Ford to Offer More Trucks and SUVs and Fewer Sedans in the US
It’s time to say goodbye to the Fusion, Fiesta, Taurus, and C-Maxby Kirby, on
Ford’s lineup in the U.S. will look dramatically different in a few years, the automaker announced in its Q1 financial report. According to Ford, crossovers, SUVs, and pickups will make up a majority of its future lineup, in part because these segments provide the higher profits that the company needs to make money. Unfortunately, the floundering sales of sedans have made it dispensable, leaving Ford no choice but to scrap most of them with the exception of just two models: the Mustang and the Focus Active.
Ford is already losing money on a lot of its models, including the Fiesta, Focus, and Fusion
Yep, sedans are dying a slow death, and Ford’s cutting bait. A report from The New York Times revealed that the automaker is already losing money on a lot of its models, including the Fiesta, Focus, and Fusion. There doesn’t appear to be any sign that this trend will stop so instead of forcing these models on customers who don’t want them, Ford appears to be ready to drop them entirely. It’s not just the Fiesta, Focus, and Fusion, either. The Taurus and C-Max are also on the chopping block.
“Over the next few years, the Ford car portfolio in North America will transition to two vehicles – the best-selling Mustang and the all-new Focus Active crossover coming out next year,” Ford said in its Q1 financial report.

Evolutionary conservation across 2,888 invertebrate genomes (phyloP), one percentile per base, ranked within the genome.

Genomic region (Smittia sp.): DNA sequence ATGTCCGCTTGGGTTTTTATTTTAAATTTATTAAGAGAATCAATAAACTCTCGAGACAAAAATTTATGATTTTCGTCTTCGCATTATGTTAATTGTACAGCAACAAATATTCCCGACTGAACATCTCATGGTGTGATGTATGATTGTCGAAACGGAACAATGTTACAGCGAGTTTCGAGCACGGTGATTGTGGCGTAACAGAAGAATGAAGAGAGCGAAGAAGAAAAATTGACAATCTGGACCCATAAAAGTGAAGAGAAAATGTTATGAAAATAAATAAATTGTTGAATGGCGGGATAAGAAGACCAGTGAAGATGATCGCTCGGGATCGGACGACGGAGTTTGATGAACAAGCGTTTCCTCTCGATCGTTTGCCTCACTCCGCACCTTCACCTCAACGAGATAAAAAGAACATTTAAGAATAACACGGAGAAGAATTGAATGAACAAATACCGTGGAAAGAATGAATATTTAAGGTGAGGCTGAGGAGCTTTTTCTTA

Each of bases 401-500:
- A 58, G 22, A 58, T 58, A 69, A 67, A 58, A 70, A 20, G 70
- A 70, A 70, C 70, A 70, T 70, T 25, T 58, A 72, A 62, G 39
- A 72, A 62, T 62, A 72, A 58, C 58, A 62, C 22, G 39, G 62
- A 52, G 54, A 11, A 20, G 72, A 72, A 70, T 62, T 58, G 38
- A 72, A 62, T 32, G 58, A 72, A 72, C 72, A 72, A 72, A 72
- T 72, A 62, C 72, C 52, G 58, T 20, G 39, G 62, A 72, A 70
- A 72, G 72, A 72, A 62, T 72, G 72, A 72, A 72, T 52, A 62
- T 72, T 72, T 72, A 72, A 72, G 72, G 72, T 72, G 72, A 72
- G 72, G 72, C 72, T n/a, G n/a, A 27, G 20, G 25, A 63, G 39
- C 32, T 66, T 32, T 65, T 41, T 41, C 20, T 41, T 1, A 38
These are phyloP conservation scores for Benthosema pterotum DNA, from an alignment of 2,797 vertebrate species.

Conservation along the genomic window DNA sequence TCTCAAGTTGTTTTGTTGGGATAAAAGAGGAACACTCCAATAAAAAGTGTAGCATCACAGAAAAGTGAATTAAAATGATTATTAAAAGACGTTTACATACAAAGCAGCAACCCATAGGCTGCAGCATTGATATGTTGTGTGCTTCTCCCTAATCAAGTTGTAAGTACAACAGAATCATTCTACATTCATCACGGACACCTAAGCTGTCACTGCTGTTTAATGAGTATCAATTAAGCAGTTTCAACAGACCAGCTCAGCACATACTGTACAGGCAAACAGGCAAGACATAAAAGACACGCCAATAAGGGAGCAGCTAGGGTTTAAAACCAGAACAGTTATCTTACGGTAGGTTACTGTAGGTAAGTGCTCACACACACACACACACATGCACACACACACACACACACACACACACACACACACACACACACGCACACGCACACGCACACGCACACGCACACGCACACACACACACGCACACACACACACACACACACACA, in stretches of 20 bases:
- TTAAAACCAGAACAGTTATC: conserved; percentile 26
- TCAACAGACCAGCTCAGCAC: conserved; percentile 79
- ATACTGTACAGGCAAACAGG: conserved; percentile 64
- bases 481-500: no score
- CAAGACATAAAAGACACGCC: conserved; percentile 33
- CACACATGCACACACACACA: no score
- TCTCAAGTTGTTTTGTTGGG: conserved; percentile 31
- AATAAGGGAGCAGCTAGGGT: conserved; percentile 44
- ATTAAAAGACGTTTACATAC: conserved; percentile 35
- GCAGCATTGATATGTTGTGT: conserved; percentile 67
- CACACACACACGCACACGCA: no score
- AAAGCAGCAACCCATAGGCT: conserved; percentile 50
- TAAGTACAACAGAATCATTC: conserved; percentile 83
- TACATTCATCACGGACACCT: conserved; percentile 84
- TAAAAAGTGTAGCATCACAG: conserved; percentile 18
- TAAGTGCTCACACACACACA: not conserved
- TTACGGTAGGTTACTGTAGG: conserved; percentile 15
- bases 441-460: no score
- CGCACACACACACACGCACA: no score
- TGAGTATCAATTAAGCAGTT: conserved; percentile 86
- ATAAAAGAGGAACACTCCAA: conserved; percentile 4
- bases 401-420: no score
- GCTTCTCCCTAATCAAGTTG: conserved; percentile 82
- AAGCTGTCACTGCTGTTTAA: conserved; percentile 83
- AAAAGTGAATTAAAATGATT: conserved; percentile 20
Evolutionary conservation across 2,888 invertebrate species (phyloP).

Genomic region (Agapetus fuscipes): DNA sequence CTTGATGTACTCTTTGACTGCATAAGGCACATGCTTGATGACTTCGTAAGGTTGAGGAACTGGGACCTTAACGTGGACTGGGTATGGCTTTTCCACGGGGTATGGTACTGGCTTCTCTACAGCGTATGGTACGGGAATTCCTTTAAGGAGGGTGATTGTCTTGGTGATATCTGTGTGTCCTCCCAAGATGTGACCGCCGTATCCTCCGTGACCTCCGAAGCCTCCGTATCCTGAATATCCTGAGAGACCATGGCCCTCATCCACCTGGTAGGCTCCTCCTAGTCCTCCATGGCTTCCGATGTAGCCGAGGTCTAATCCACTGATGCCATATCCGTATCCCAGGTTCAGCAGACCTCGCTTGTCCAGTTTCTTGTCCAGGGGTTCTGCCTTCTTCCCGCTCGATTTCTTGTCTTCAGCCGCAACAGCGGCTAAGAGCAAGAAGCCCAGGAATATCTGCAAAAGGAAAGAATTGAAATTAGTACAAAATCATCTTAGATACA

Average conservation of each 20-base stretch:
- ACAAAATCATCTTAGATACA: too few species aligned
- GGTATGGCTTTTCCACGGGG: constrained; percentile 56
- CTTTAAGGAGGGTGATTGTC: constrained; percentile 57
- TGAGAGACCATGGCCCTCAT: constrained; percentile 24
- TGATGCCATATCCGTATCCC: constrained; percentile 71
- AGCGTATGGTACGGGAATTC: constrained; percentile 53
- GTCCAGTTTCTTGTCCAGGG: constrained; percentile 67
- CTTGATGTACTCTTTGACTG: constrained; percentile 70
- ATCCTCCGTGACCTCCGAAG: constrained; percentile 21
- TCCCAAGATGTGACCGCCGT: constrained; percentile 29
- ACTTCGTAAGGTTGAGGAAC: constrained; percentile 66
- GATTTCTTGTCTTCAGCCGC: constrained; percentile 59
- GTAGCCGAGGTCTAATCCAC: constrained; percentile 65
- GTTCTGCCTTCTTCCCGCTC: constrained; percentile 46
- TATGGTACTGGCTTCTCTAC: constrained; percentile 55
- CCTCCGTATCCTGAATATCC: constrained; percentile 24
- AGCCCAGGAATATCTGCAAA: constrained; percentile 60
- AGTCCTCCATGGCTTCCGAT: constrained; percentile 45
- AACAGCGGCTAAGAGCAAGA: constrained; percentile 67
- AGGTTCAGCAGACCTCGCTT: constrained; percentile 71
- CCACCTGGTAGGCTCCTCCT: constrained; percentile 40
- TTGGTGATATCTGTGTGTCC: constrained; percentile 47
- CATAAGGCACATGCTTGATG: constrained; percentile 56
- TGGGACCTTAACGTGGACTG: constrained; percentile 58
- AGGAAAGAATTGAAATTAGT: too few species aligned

In lieu of all the sedans that are expected to bite the dust, Ford is going to double down on its popular models
In lieu of all the sedans that are expected to bite the dust, Ford is going to double down on its popular models, including the ‘Stang, F-150, Explorer, Escape, and even the returning Bronco. Part of this strategy includes developing different powertrain options for the aforementioned models. Don’t be surprised, then, if we star seeing hybrid-electric powertrains for Ford’s pickup lineup. All the same, battery electric vehicles are also in the pipeline, including a performance electric car that’s tentatively due to come out in 2020.
The model reshuffling isn’t surprising. Like all automakers, Ford is a business. No amount of sentimentality will supersede a company’s push to maximize the returns of its business. If achieving that means getting rid of its entire sedan lineup, then that’s what has to be done. “We are committed to taking the appropriate actions to drive profitable growth and maximize the returns of our business over the long-term,” Ford president and CEO Jim Hackett said in the Q1 financial report. “Where we can raise the returns of underperforming parts of our business by making them more fit, we will. If appropriate returns are not on the horizon, we will shift that capital to where we can play and win.”
The same financial report indicated that by 2020, 90 percent of its North America portfolio will be made up of “trucks, utilities, and commercial vehicles.”
Don’t start feeling too bad, though. Ford has yet to announce a specific timetable regarding the fate of its sedan lineup. That said, the same financial report indicated that by 2020, 90 percent of its North America portfolio will be made up of “trucks, utilities, and commercial vehicles.”
On second thought, you might want to get that Ford sedan while you still can.
Read our full speculative review on the 2020 Ford Bronco.
Read our full review on the 2018 Ford F-150.
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